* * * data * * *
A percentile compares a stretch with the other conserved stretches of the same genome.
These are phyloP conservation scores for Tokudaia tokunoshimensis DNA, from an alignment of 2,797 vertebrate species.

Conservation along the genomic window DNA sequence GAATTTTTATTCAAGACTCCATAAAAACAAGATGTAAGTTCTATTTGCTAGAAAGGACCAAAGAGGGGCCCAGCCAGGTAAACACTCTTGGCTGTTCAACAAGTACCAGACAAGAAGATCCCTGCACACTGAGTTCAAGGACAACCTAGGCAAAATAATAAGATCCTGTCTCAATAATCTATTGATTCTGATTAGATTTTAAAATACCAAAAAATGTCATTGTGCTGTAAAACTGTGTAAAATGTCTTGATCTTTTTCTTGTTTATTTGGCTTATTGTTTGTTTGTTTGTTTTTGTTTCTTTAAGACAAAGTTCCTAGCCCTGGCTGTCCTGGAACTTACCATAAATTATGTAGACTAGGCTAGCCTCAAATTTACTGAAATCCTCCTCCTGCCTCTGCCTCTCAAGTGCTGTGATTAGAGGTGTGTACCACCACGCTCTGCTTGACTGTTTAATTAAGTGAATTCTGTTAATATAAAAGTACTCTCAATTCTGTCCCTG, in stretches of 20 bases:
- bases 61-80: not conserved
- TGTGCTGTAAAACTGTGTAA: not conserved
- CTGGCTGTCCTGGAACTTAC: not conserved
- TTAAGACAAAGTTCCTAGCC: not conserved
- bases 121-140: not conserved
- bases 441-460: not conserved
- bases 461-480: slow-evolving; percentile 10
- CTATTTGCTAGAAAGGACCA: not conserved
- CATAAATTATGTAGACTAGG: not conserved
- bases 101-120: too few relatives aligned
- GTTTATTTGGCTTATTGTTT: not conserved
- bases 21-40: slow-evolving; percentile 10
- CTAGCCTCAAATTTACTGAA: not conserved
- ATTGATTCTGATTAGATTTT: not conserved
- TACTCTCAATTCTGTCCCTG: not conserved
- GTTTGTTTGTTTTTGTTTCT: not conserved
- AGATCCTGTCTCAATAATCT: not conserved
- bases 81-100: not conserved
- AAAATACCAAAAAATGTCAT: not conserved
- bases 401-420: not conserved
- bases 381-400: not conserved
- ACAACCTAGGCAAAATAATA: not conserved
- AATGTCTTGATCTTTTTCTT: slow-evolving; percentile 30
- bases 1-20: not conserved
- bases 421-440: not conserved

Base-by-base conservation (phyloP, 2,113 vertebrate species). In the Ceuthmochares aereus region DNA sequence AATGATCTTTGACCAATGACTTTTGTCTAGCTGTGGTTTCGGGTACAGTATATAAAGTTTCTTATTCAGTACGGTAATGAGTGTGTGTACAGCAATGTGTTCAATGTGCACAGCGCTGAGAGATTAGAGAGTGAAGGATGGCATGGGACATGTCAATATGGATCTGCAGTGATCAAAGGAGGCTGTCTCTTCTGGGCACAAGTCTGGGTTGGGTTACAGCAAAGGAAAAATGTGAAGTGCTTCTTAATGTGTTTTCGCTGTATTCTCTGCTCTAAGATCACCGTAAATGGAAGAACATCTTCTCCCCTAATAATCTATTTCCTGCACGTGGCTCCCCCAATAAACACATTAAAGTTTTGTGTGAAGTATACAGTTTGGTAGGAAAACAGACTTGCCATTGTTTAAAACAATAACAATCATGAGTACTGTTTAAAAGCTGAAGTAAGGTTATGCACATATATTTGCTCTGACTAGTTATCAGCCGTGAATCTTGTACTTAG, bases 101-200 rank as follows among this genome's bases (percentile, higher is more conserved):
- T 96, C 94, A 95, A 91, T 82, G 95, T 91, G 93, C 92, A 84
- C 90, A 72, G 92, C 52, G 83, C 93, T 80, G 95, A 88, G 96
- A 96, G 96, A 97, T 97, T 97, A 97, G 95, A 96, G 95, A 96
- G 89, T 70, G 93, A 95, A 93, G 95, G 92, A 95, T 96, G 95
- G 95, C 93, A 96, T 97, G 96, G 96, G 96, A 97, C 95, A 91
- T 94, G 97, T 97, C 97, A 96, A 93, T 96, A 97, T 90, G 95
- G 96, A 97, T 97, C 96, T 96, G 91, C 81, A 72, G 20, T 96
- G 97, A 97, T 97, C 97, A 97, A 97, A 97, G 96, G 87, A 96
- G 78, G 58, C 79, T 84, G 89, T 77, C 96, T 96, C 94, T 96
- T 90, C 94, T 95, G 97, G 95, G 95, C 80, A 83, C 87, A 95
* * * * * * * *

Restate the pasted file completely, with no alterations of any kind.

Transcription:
A percentile compares a stretch with the other conserved stretches of the same genome.
These are phyloP conservation scores for Tokudaia tokunoshimensis DNA, from an alignment of 2,797 vertebrate species.

Conservation along the genomic window DNA sequence GAATTTTTATTCAAGACTCCATAAAAACAAGATGTAAGTTCTATTTGCTAGAAAGGACCAAAGAGGGGCCCAGCCAGGTAAACACTCTTGGCTGTTCAACAAGTACCAGACAAGAAGATCCCTGCACACTGAGTTCAAGGACAACCTAGGCAAAATAATAAGATCCTGTCTCAATAATCTATTGATTCTGATTAGATTTTAAAATACCAAAAAATGTCATTGTGCTGTAAAACTGTGTAAAATGTCTTGATCTTTTTCTTGTTTATTTGGCTTATTGTTTGTTTGTTTGTTTTTGTTTCTTTAAGACAAAGTTCCTAGCCCTGGCTGTCCTGGAACTTACCATAAATTATGTAGACTAGGCTAGCCTCAAATTTACTGAAATCCTCCTCCTGCCTCTGCCTCTCAAGTGCTGTGATTAGAGGTGTGTACCACCACGCTCTGCTTGACTGTTTAATTAAGTGAATTCTGTTAATATAAAAGTACTCTCAATTCTGTCCCTG, in stretches of 20 bases:
- bases 61-80: not conserved
- TGTGCTGTAAAACTGTGTAA: not conserved
- CTGGCTGTCCTGGAACTTAC: not conserved
- TTAAGACAAAGTTCCTAGCC: not conserved
- bases 121-140: not conserved
- bases 441-460: not conserved
- bases 461-480: slow-evolving; percentile 10
- CTATTTGCTAGAAAGGACCA: not conserved
- CATAAATTATGTAGACTAGG: not conserved
- bases 101-120: too few relatives aligned
- GTTTATTTGGCTTATTGTTT: not conserved
- bases 21-40: slow-evolving; percentile 10
- CTAGCCTCAAATTTACTGAA: not conserved
- ATTGATTCTGATTAGATTTT: not conserved
- TACTCTCAATTCTGTCCCTG: not conserved
- GTTTGTTTGTTTTTGTTTCT: not conserved
- AGATCCTGTCTCAATAATCT: not conserved
- bases 81-100: not conserved
- AAAATACCAAAAAATGTCAT: not conserved
- bases 401-420: not conserved
- bases 381-400: not conserved
- ACAACCTAGGCAAAATAATA: not conserved
- AATGTCTTGATCTTTTTCTT: slow-evolving; percentile 30
- bases 1-20: not conserved
- bases 421-440: not conserved

Base-by-base conservation (phyloP, 2,113 vertebrate species). In the Ceuthmochares aereus region DNA sequence AATGATCTTTGACCAATGACTTTTGTCTAGCTGTGGTTTCGGGTACAGTATATAAAGTTTCTTATTCAGTACGGTAATGAGTGTGTGTACAGCAATGTGTTCAATGTGCACAGCGCTGAGAGATTAGAGAGTGAAGGATGGCATGGGACATGTCAATATGGATCTGCAGTGATCAAAGGAGGCTGTCTCTTCTGGGCACAAGTCTGGGTTGGGTTACAGCAAAGGAAAAATGTGAAGTGCTTCTTAATGTGTTTTCGCTGTATTCTCTGCTCTAAGATCACCGTAAATGGAAGAACATCTTCTCCCCTAATAATCTATTTCCTGCACGTGGCTCCCCCAATAAACACATTAAAGTTTTGTGTGAAGTATACAGTTTGGTAGGAAAACAGACTTGCCATTGTTTAAAACAATAACAATCATGAGTACTGTTTAAAAGCTGAAGTAAGGTTATGCACATATATTTGCTCTGACTAGTTATCAGCCGTGAATCTTGTACTTAG, bases 101-200 rank as follows among this genome's bases (percentile, higher is more conserved):
- T 96, C 94, A 95, A 91, T 82, G 95, T 91, G 93, C 92, A 84
- C 90, A 72, G 92, C 52, G 83, C 93, T 80, G 95, A 88, G 96
- A 96, G 96, A 97, T 97, T 97, A 97, G 95, A 96, G 95, A 96
- G 89, T 70, G 93, A 95, A 93, G 95, G 92, A 95, T 96, G 95
- G 95, C 93, A 96, T 97, G 96, G 96, G 96, A 97, C 95, A 91
- T 94, G 97, T 97, C 97, A 96, A 93, T 96, A 97, T 90, G 95
- G 96, A 97, T 97, C 96, T 96, G 91, C 81, A 72, G 20, T 96
- G 97, A 97, T 97, C 97, A 97, A 97, A 97, G 96, G 87, A 96
- G 78, G 58, C 79, T 84, G 89, T 77, C 96, T 96, C 94, T 96
- T 90, C 94, T 95, G 97, G 95, G 95, C 80, A 83, C 87, A 95